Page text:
Department of Economics

ACE: Innovative approaches to anti-corruption

Existing anti-corruption approaches have often delivered poor results in developing countries by attempting to implement formal rules using ‘vertical’ enforcement policies. These are enforcement efforts from ‘above such’, as anti-corruption agencies and tax authorities. However, top-down enforcement is only successful when rules are already adhered to by most actors or citizens in their self-interest. 

The SOAS Anti-Corruption Evidence Consortium (ACE), a research programme funded by the Foreign, Commonwealth and Development Office, has addressed this challenge by identifying feasible and impactful anti-corruption strategies, by identifying how policies can be designed to induce productive behaviour and self-interested support from peers for rules to be enforced. 

In developed countries, enforcement works because most of the work is done by peers – they are likely to stop interacting with rule violators, or report them when they see these violations are damaging to their own interests or productivity. 

This rarely happens in developing countries. Rules are violated for many reasons, some being reasonable and others not, making ‘horizontal enforcement’ by peers rare. Developing strategies for ensuring peer-group support for anti-corruption is the fundamental approach behind the SOAS Anti-Corruption Evidence programme.

With its consortium partners, SOAS-ACE has identified up to 30 research projects at sectoral levels for research in BangladeshTanzania and Nigeria. SOAS-ACE also has awarded nine grants that widen its research portfolio to Ghana, Indonesia, Lebanon, Malawi, Pakistan, South Africa, Uganda and Zambia.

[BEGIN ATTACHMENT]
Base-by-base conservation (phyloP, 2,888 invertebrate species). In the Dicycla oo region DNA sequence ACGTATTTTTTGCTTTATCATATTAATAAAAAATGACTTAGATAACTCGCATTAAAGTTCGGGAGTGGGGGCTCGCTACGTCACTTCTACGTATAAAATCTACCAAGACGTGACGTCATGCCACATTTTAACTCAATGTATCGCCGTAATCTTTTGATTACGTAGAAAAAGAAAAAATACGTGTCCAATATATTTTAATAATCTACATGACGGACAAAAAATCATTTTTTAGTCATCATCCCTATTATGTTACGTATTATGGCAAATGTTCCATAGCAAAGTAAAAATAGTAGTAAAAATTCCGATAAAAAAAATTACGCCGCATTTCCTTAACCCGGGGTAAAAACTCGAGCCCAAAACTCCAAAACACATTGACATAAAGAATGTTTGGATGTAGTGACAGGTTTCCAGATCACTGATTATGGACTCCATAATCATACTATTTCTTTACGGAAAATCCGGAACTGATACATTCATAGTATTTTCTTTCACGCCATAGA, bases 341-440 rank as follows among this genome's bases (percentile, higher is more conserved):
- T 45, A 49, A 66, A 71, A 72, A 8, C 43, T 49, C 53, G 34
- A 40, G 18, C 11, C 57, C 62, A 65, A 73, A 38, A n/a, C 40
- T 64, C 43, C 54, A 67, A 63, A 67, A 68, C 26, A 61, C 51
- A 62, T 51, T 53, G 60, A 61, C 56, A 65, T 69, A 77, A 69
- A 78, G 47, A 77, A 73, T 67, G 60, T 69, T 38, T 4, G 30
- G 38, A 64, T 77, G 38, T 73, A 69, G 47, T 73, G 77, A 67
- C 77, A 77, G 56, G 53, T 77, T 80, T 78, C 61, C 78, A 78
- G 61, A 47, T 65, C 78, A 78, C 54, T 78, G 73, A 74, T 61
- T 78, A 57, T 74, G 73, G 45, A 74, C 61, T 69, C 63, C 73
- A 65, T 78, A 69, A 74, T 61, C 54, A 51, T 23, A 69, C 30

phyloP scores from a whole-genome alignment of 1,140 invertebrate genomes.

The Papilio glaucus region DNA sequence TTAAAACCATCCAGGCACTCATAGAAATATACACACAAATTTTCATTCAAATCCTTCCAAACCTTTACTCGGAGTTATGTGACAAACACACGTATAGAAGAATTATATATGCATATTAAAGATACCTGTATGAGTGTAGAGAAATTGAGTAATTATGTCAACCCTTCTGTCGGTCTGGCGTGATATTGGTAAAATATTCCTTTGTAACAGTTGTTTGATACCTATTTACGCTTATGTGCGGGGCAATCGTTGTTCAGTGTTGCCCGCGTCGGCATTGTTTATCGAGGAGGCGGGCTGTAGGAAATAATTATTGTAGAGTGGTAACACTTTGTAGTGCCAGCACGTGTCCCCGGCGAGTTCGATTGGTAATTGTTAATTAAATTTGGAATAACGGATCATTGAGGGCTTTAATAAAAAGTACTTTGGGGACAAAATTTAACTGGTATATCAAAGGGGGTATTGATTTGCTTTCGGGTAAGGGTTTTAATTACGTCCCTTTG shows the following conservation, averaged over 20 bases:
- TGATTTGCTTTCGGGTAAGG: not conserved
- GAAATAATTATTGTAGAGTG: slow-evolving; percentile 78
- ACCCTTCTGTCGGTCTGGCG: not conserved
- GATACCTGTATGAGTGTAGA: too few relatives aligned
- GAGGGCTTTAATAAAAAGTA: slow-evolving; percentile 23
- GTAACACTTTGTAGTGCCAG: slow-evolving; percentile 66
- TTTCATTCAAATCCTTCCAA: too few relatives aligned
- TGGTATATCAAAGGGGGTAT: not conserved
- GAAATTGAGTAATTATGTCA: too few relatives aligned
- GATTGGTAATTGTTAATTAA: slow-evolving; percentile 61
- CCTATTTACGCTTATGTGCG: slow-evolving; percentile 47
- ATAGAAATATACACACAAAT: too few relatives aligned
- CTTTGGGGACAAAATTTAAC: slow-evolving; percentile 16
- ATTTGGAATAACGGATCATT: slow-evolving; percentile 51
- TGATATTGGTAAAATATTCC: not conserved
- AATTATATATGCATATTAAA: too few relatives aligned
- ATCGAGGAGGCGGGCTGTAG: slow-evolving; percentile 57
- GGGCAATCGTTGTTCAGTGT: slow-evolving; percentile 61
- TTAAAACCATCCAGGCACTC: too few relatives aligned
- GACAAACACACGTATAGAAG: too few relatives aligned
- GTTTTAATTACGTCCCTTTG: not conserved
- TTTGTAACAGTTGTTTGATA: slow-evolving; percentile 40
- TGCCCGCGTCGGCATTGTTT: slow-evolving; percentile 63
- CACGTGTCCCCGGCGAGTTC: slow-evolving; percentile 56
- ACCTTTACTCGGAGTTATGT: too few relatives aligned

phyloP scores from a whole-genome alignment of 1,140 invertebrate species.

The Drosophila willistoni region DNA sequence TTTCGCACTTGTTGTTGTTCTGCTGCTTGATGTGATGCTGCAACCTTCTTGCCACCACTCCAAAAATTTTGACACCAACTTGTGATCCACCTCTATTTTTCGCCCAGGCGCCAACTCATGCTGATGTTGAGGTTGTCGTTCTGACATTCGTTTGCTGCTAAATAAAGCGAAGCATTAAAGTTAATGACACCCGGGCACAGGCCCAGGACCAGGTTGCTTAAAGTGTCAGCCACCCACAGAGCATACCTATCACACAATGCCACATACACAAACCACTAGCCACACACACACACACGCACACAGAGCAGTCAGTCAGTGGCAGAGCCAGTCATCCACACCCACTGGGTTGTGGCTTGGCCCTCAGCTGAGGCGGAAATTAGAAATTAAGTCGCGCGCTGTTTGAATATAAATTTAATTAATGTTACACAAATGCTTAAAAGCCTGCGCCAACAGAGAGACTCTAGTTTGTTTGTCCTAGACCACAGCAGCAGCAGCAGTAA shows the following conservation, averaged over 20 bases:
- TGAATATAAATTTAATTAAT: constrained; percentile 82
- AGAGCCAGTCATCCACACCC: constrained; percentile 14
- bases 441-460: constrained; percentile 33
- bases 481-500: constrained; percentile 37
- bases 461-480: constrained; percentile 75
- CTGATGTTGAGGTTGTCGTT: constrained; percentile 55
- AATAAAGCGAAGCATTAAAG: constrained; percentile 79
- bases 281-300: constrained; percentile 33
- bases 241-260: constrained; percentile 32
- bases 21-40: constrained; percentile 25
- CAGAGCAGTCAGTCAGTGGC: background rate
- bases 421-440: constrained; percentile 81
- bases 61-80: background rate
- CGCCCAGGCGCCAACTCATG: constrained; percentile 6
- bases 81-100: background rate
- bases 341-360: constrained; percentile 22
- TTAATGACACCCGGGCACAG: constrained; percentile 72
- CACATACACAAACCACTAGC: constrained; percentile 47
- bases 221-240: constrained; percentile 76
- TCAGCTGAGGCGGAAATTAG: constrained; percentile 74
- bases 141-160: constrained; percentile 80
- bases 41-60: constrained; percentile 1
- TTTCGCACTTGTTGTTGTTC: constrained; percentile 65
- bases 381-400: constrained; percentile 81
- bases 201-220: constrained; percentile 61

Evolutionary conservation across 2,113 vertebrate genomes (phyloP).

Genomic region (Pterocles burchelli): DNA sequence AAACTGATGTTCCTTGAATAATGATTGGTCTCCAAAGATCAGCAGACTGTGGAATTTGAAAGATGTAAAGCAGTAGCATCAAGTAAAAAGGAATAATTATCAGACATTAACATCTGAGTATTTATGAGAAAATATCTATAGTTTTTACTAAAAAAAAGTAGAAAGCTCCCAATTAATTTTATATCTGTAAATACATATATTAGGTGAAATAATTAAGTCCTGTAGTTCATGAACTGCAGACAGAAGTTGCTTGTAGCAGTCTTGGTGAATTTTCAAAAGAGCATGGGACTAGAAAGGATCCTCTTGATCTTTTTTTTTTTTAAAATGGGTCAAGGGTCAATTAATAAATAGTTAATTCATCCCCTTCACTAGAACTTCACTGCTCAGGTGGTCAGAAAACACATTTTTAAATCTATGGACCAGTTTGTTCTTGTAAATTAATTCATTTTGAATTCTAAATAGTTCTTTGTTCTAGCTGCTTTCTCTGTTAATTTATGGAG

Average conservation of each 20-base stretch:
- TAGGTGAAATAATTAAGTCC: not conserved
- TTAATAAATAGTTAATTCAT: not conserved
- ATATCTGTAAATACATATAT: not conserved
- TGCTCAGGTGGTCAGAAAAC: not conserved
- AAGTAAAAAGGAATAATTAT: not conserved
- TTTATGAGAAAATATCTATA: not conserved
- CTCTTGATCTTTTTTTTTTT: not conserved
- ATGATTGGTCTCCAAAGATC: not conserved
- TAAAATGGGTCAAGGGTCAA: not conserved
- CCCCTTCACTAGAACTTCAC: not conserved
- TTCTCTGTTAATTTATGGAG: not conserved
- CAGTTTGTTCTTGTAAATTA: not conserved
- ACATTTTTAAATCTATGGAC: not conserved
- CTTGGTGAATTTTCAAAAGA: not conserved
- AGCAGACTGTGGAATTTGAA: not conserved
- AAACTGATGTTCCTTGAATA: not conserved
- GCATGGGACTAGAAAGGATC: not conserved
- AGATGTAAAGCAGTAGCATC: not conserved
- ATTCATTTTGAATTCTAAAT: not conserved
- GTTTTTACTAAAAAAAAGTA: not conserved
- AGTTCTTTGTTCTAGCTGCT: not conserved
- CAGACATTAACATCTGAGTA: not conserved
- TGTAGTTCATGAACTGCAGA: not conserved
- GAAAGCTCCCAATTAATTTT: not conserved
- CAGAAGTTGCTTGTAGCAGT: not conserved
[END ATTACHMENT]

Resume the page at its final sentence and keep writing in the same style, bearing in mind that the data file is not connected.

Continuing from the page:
ACE’s successful areas of impact have been across sectors and especially in its work in the power, skills and health sectors. The biggest power company in Bangladesh has responded positively to ACE’s research that showed how risk-mitigation in the sector reduced corruption and collusion. The World Bank found ACE’s evidence compelling and requested a policy brief for engaging government. In ACE’s work on corruption in skills training in Bangladesh, its analysis was validated by training providers and the Foreign, Commonwealth Development Office, which is keen to explore programme design changes based on ACE’s findings which reveal skills programmes to be successful when jointly delivered with investments in increasing productive capabilities of firms.

In Nigeria, despite working on a sensitive issue like absenteeism among frontline workers in primary healthcare, ACE was ACE was able to work directly with frontline healthcare workers to design research that that can identify rules that healthcare workers will work to enforce in their own interest and to improve health outcomes.